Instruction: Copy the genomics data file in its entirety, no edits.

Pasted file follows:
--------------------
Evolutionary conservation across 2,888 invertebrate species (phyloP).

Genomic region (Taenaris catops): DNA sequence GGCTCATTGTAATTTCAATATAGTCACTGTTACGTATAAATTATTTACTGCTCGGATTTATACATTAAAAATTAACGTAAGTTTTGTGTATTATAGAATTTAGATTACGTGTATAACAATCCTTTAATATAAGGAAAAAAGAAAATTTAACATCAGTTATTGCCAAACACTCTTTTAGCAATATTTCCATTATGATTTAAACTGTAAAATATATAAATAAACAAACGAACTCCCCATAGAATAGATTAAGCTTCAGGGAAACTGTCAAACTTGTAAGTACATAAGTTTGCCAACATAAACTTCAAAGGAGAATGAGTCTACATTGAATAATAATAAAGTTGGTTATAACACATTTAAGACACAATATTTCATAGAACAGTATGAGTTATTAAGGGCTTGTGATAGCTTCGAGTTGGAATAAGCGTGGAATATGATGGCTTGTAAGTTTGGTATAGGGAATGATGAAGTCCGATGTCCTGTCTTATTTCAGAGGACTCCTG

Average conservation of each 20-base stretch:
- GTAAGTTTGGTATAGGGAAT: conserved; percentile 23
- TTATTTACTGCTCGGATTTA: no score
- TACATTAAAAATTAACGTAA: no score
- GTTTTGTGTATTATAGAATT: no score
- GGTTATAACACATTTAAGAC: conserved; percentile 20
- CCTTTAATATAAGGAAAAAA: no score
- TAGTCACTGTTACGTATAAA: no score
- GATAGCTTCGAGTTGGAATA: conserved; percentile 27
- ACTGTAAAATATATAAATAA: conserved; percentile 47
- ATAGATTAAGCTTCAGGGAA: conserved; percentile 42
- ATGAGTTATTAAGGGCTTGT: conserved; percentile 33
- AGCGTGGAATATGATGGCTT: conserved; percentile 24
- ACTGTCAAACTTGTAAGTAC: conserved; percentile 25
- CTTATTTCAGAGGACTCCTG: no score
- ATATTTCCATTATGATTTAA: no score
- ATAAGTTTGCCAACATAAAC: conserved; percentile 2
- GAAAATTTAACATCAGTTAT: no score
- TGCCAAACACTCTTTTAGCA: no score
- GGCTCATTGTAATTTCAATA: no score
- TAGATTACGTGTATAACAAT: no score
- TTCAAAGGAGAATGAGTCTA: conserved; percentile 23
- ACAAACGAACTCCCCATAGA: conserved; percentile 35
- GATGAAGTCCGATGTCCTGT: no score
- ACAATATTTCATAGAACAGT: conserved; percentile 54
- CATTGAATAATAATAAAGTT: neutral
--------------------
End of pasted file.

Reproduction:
Evolutionary conservation across 2,888 invertebrate species (phyloP).

Genomic region (Taenaris catops): DNA sequence GGCTCATTGTAATTTCAATATAGTCACTGTTACGTATAAATTATTTACTGCTCGGATTTATACATTAAAAATTAACGTAAGTTTTGTGTATTATAGAATTTAGATTACGTGTATAACAATCCTTTAATATAAGGAAAAAAGAAAATTTAACATCAGTTATTGCCAAACACTCTTTTAGCAATATTTCCATTATGATTTAAACTGTAAAATATATAAATAAACAAACGAACTCCCCATAGAATAGATTAAGCTTCAGGGAAACTGTCAAACTTGTAAGTACATAAGTTTGCCAACATAAACTTCAAAGGAGAATGAGTCTACATTGAATAATAATAAAGTTGGTTATAACACATTTAAGACACAATATTTCATAGAACAGTATGAGTTATTAAGGGCTTGTGATAGCTTCGAGTTGGAATAAGCGTGGAATATGATGGCTTGTAAGTTTGGTATAGGGAATGATGAAGTCCGATGTCCTGTCTTATTTCAGAGGACTCCTG

Average conservation of each 20-base stretch:
- GTAAGTTTGGTATAGGGAAT: conserved; percentile 23
- TTATTTACTGCTCGGATTTA: no score
- TACATTAAAAATTAACGTAA: no score
- GTTTTGTGTATTATAGAATT: no score
- GGTTATAACACATTTAAGAC: conserved; percentile 20
- CCTTTAATATAAGGAAAAAA: no score
- TAGTCACTGTTACGTATAAA: no score
- GATAGCTTCGAGTTGGAATA: conserved; percentile 27
- ACTGTAAAATATATAAATAA: conserved; percentile 47
- ATAGATTAAGCTTCAGGGAA: conserved; percentile 42
- ATGAGTTATTAAGGGCTTGT: conserved; percentile 33
- AGCGTGGAATATGATGGCTT: conserved; percentile 24
- ACTGTCAAACTTGTAAGTAC: conserved; percentile 25
- CTTATTTCAGAGGACTCCTG: no score
- ATATTTCCATTATGATTTAA: no score
- ATAAGTTTGCCAACATAAAC: conserved; percentile 2
- GAAAATTTAACATCAGTTAT: no score
- TGCCAAACACTCTTTTAGCA: no score
- GGCTCATTGTAATTTCAATA: no score
- TAGATTACGTGTATAACAAT: no score
- TTCAAAGGAGAATGAGTCTA: conserved; percentile 23
- ACAAACGAACTCCCCATAGA: conserved; percentile 35
- GATGAAGTCCGATGTCCTGT: no score
- ACAATATTTCATAGAACAGT: conserved; percentile 54
- CATTGAATAATAATAAAGTT: neutral